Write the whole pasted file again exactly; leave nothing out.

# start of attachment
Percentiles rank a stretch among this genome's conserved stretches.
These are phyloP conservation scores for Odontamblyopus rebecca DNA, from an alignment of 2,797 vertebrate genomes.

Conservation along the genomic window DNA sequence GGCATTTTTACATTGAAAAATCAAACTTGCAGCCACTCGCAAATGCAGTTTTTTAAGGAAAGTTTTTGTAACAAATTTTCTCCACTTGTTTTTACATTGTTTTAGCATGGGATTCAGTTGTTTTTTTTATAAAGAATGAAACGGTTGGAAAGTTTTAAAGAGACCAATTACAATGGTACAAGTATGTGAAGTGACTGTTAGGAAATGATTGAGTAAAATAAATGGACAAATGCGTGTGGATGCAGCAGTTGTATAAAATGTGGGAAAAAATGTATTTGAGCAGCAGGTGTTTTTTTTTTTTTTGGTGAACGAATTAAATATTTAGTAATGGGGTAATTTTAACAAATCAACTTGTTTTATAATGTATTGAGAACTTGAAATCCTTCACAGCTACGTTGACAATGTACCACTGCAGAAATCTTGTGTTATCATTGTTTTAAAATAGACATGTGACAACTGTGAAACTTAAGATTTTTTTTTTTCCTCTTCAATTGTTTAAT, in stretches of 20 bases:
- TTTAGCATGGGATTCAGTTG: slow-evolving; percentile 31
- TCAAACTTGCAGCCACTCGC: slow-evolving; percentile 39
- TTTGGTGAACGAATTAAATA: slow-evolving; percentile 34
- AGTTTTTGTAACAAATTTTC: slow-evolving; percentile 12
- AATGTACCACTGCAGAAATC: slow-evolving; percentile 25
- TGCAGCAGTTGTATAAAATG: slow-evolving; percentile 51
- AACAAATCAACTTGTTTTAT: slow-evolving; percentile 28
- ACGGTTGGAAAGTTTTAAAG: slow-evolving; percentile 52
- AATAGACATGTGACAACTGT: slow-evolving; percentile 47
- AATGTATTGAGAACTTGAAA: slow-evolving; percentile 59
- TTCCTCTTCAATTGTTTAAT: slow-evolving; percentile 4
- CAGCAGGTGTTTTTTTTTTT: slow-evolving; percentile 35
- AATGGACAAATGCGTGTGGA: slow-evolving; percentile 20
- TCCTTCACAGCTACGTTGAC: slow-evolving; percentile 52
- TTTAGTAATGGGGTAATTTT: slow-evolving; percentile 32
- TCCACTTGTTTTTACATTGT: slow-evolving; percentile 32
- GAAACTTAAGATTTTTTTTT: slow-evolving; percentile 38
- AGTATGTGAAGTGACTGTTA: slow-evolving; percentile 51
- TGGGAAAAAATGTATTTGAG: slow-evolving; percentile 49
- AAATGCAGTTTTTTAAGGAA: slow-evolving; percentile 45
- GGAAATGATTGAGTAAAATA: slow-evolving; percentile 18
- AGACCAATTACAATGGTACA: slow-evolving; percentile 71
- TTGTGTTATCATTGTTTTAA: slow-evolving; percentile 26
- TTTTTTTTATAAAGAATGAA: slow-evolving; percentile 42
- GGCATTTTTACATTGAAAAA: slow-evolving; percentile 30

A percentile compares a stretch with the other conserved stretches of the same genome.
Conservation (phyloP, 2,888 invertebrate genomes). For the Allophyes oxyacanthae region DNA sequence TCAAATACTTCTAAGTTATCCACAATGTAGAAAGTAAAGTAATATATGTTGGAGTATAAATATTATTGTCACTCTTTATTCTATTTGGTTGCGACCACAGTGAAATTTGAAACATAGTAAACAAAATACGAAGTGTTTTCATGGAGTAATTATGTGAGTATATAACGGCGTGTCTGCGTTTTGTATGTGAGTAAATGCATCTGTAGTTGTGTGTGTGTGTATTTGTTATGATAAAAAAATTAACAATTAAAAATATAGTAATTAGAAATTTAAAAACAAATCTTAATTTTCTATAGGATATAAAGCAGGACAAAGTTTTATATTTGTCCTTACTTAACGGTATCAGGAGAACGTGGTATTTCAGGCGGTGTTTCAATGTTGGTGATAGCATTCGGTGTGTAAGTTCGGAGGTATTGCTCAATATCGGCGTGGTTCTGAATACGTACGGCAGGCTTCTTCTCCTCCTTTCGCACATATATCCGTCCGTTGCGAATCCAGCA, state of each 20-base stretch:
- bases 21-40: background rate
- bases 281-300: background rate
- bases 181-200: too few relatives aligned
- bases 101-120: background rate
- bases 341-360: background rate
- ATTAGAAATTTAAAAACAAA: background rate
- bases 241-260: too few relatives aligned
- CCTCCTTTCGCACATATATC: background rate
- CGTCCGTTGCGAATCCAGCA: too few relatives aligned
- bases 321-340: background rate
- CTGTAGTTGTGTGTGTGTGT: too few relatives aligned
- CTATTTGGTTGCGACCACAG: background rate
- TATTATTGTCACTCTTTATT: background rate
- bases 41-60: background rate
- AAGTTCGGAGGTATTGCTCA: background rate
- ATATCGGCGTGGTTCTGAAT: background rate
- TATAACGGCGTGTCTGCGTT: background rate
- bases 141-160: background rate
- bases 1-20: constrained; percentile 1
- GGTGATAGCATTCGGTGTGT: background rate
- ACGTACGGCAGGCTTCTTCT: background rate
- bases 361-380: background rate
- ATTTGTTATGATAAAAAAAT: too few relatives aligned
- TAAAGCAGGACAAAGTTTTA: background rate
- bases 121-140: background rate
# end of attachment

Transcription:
Percentiles rank a stretch among this genome's conserved stretches.
These are phyloP conservation scores for Odontamblyopus rebecca DNA, from an alignment of 2,797 vertebrate genomes.

Conservation along the genomic window DNA sequence GGCATTTTTACATTGAAAAATCAAACTTGCAGCCACTCGCAAATGCAGTTTTTTAAGGAAAGTTTTTGTAACAAATTTTCTCCACTTGTTTTTACATTGTTTTAGCATGGGATTCAGTTGTTTTTTTTATAAAGAATGAAACGGTTGGAAAGTTTTAAAGAGACCAATTACAATGGTACAAGTATGTGAAGTGACTGTTAGGAAATGATTGAGTAAAATAAATGGACAAATGCGTGTGGATGCAGCAGTTGTATAAAATGTGGGAAAAAATGTATTTGAGCAGCAGGTGTTTTTTTTTTTTTTGGTGAACGAATTAAATATTTAGTAATGGGGTAATTTTAACAAATCAACTTGTTTTATAATGTATTGAGAACTTGAAATCCTTCACAGCTACGTTGACAATGTACCACTGCAGAAATCTTGTGTTATCATTGTTTTAAAATAGACATGTGACAACTGTGAAACTTAAGATTTTTTTTTTTCCTCTTCAATTGTTTAAT, in stretches of 20 bases:
- TTTAGCATGGGATTCAGTTG: slow-evolving; percentile 31
- TCAAACTTGCAGCCACTCGC: slow-evolving; percentile 39
- TTTGGTGAACGAATTAAATA: slow-evolving; percentile 34
- AGTTTTTGTAACAAATTTTC: slow-evolving; percentile 12
- AATGTACCACTGCAGAAATC: slow-evolving; percentile 25
- TGCAGCAGTTGTATAAAATG: slow-evolving; percentile 51
- AACAAATCAACTTGTTTTAT: slow-evolving; percentile 28
- ACGGTTGGAAAGTTTTAAAG: slow-evolving; percentile 52
- AATAGACATGTGACAACTGT: slow-evolving; percentile 47
- AATGTATTGAGAACTTGAAA: slow-evolving; percentile 59
- TTCCTCTTCAATTGTTTAAT: slow-evolving; percentile 4
- CAGCAGGTGTTTTTTTTTTT: slow-evolving; percentile 35
- AATGGACAAATGCGTGTGGA: slow-evolving; percentile 20
- TCCTTCACAGCTACGTTGAC: slow-evolving; percentile 52
- TTTAGTAATGGGGTAATTTT: slow-evolving; percentile 32
- TCCACTTGTTTTTACATTGT: slow-evolving; percentile 32
- GAAACTTAAGATTTTTTTTT: slow-evolving; percentile 38
- AGTATGTGAAGTGACTGTTA: slow-evolving; percentile 51
- TGGGAAAAAATGTATTTGAG: slow-evolving; percentile 49
- AAATGCAGTTTTTTAAGGAA: slow-evolving; percentile 45
- GGAAATGATTGAGTAAAATA: slow-evolving; percentile 18
- AGACCAATTACAATGGTACA: slow-evolving; percentile 71
- TTGTGTTATCATTGTTTTAA: slow-evolving; percentile 26
- TTTTTTTTATAAAGAATGAA: slow-evolving; percentile 42
- GGCATTTTTACATTGAAAAA: slow-evolving; percentile 30

A percentile compares a stretch with the other conserved stretches of the same genome.
Conservation (phyloP, 2,888 invertebrate genomes). For the Allophyes oxyacanthae region DNA sequence TCAAATACTTCTAAGTTATCCACAATGTAGAAAGTAAAGTAATATATGTTGGAGTATAAATATTATTGTCACTCTTTATTCTATTTGGTTGCGACCACAGTGAAATTTGAAACATAGTAAACAAAATACGAAGTGTTTTCATGGAGTAATTATGTGAGTATATAACGGCGTGTCTGCGTTTTGTATGTGAGTAAATGCATCTGTAGTTGTGTGTGTGTGTATTTGTTATGATAAAAAAATTAACAATTAAAAATATAGTAATTAGAAATTTAAAAACAAATCTTAATTTTCTATAGGATATAAAGCAGGACAAAGTTTTATATTTGTCCTTACTTAACGGTATCAGGAGAACGTGGTATTTCAGGCGGTGTTTCAATGTTGGTGATAGCATTCGGTGTGTAAGTTCGGAGGTATTGCTCAATATCGGCGTGGTTCTGAATACGTACGGCAGGCTTCTTCTCCTCCTTTCGCACATATATCCGTCCGTTGCGAATCCAGCA, state of each 20-base stretch:
- bases 21-40: background rate
- bases 281-300: background rate
- bases 181-200: too few relatives aligned
- bases 101-120: background rate
- bases 341-360: background rate
- ATTAGAAATTTAAAAACAAA: background rate
- bases 241-260: too few relatives aligned
- CCTCCTTTCGCACATATATC: background rate
- CGTCCGTTGCGAATCCAGCA: too few relatives aligned
- bases 321-340: background rate
- CTGTAGTTGTGTGTGTGTGT: too few relatives aligned
- CTATTTGGTTGCGACCACAG: background rate
- TATTATTGTCACTCTTTATT: background rate
- bases 41-60: background rate
- AAGTTCGGAGGTATTGCTCA: background rate
- ATATCGGCGTGGTTCTGAAT: background rate
- TATAACGGCGTGTCTGCGTT: background rate
- bases 141-160: background rate
- bases 1-20: constrained; percentile 1
- GGTGATAGCATTCGGTGTGT: background rate
- ACGTACGGCAGGCTTCTTCT: background rate
- bases 361-380: background rate
- ATTTGTTATGATAAAAAAAT: too few relatives aligned
- TAAAGCAGGACAAAGTTTTA: background rate
- bases 121-140: background rate